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Getting older in Poland: European healthcare challenges

Europe's East

Getting older in Poland: European healthcare challenges

Poles are getting older. By 2050, 33% of Poland’s population will be over 65 years old, and 10% over 80. It reflects a broader trend in the whole Europe: people are living longer. EurActiv Poland reports.

High medical costs are one of the most visible effects of an aging society, and – depending on where you live – ineffective healthcare.

“Making sure people enter their old age in good health has measurable economic benefits for the society as a whole,” says Micha? Szczerba, a Polish MP.

But that doesn’t necessarily mean they cost less, he pointed out. “An average public expenditure on treatment of a person aged 65+ is three times higher than an average expenditure on treatment of a person in working age,” Szczerba told an event organised by on 14 May in partnership with the European Parliament Information Office in Poland and MSD Polska.

In fact, the continent is a victim of a “double-aging” syndrome. It means that people both live longer and have less children. The syndrome is a harbinger of a demographic crisis. One of the areas that will be hit hardest is the treatment of chronic diseases. A NATPOL survey shows that the number of Poles suffering from diabetes will increase by 2.5% annually, and from hypertension, by 2%.

Chronic diseases

Poland is a case in point. Despite the changes wrought by 25 years of democracy, it still has not managed to get cardiovascular diseases under the same level of control as it is in Western Europe. Over a quarter of working age Poles, and the disabled, are killed by the illness annually.

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Diabetes is also taking a heavy toll on European society. It was the first non-transmissible disease that was declared to be an epidemic by the UN. 300 million people were suffering from it in 2010, and by 2035, that number will double, according to the International Diabetes Federation.

Age-related diseases

In addition to metabolic diseases, there are also age-related diseases, and cancer. These kinds of diseases require not only treatment, but, over time, long-term and costly patient care. For example, at present, there are 400,000 cases of Alzheimer’s disease in Poland. In 2050, there will be over a million of them.

Older people will also provide unique challenges for treatment. Professor Jaros?aw Fedorowski, of the European Federation of Hospitals HOPE, notes that many elderly people suffer from numerous illnesses and conditions, simultaneously. This requires a more holistic approach than the current one, which often fails to see a patient as a person with several problems.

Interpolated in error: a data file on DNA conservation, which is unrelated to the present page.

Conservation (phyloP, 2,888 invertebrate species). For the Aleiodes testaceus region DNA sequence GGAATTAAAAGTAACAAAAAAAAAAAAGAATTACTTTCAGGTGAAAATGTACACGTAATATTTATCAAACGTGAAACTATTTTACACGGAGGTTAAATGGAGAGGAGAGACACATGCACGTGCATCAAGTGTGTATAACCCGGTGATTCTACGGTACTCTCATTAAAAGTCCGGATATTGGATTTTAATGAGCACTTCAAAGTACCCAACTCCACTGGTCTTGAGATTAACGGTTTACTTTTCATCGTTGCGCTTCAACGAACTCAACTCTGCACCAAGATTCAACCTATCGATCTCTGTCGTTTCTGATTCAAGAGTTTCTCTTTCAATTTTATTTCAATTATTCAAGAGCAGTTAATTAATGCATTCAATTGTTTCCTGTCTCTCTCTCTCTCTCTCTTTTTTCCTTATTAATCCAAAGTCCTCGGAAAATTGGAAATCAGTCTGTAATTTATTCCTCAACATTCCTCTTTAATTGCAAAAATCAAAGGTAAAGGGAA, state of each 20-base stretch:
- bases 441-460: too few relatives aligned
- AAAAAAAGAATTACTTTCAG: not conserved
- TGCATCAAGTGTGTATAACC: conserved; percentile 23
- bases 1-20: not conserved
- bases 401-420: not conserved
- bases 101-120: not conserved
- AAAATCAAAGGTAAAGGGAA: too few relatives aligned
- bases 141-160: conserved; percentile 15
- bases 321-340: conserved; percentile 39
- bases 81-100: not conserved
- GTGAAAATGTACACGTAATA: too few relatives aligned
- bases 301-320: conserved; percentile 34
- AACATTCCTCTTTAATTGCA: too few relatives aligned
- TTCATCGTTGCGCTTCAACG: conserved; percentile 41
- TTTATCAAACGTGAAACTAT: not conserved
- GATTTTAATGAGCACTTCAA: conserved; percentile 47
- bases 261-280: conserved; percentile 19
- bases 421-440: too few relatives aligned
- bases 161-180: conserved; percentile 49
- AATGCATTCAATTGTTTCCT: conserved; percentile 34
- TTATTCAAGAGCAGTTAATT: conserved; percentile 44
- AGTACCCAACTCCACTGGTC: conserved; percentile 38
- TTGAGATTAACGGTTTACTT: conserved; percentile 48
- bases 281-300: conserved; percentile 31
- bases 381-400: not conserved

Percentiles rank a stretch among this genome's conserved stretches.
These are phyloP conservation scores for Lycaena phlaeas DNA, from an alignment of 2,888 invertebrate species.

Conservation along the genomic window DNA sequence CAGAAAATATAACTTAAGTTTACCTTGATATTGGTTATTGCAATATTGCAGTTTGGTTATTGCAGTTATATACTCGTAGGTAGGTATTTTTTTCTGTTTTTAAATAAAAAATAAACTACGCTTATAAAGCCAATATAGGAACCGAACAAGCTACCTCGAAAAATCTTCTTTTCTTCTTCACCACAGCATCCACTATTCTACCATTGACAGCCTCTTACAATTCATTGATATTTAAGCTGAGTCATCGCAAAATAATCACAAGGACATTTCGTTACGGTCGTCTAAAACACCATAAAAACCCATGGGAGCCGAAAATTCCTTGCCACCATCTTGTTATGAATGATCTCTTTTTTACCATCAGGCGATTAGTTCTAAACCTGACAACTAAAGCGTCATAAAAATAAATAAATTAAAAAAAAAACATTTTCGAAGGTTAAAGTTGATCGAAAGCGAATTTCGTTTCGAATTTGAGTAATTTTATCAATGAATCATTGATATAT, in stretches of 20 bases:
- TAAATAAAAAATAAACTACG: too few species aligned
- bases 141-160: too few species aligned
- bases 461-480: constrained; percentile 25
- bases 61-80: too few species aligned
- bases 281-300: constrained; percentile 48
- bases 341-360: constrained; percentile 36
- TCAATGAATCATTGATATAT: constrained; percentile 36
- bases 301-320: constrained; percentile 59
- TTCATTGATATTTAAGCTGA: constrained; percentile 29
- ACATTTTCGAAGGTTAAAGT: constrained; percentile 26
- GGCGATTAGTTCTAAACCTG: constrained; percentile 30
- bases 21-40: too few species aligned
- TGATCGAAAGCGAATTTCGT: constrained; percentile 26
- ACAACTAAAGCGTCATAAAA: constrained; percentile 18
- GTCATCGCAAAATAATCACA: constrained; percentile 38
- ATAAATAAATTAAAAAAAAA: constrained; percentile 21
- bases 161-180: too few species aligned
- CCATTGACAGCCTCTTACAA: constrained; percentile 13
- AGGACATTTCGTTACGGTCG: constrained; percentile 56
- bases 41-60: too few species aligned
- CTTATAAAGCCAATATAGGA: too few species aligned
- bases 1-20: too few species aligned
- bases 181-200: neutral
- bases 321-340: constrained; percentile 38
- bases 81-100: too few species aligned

Proper treatment and healthcare options are necessary to provide a proper quality of life to the population. Poland’s recent raising of the retirement age has sparked a discussion on this issue, because a significant number of people lose their ability to work (and therefore sustain themselves) before retirement.

A lack of such care is one of the reasons behind a high number of suicides in the over 55 age group. Poland is among the top six countries in Europe in this category. The European average is 18 attempts per 100,000 people, while in Poland it is almost twice as high, with 29 attempts. An aging population, and a decreasing number of children, may mean that this number for Poland will continue to rise.

Policy coordination

The main goal should be improving the health of Poles. Preventing diseases will allow not only lessen the burden on the healthcare system, and increase the availability of doctors and facilities for those who are ill. It will improve their general quality of life.

But the proper prevention of diseases is not as simple as it sounds, especially from a policy perspective. It would require good coordination between various ministries: health, education, science, and labour. All of them are responsible for different aspects of life of the citizens that impact their health.

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Schools needs to teach children both how to live healthy lives and how to take care of themselves when they are older. They also need to avoid setting a bad example for children. Therefore, starting in September, Poland will ban junk food from schools.

Science and health ministries can also cooperate in diagnosing and predict future challenges to the health system – and how to avoid them. Labour ministries have to provide an adequate framework for people to work in through specifying and enforcing healthy labour standards, administering social security, and a labour law that takes into account a lengthening lifespan.


Currently, prevention is not always the focus of health policy. In Poland, “less than 1% of the healthcare budget is devoted to that goal”, says Dobrawa Biadun from the Polish Confederation of Private Employers, Lewiatan.

As Professor Marek Góra from the Warsaw School of Economics said, “People are not fools. They need information to make proper decisions about their life and health.” He added that one difference between well and poorly educated people he sees in various studies on health is their level of health awareness. “People with university degrees realise much better how important a proper diet and regular check-ups are,” Góra explained.

People will live longer. But for those longer years to be actually happy and wholesome, the EU and the member states have to provide their population with information and, if required, help to make them healthy and able to appreciate their golden years.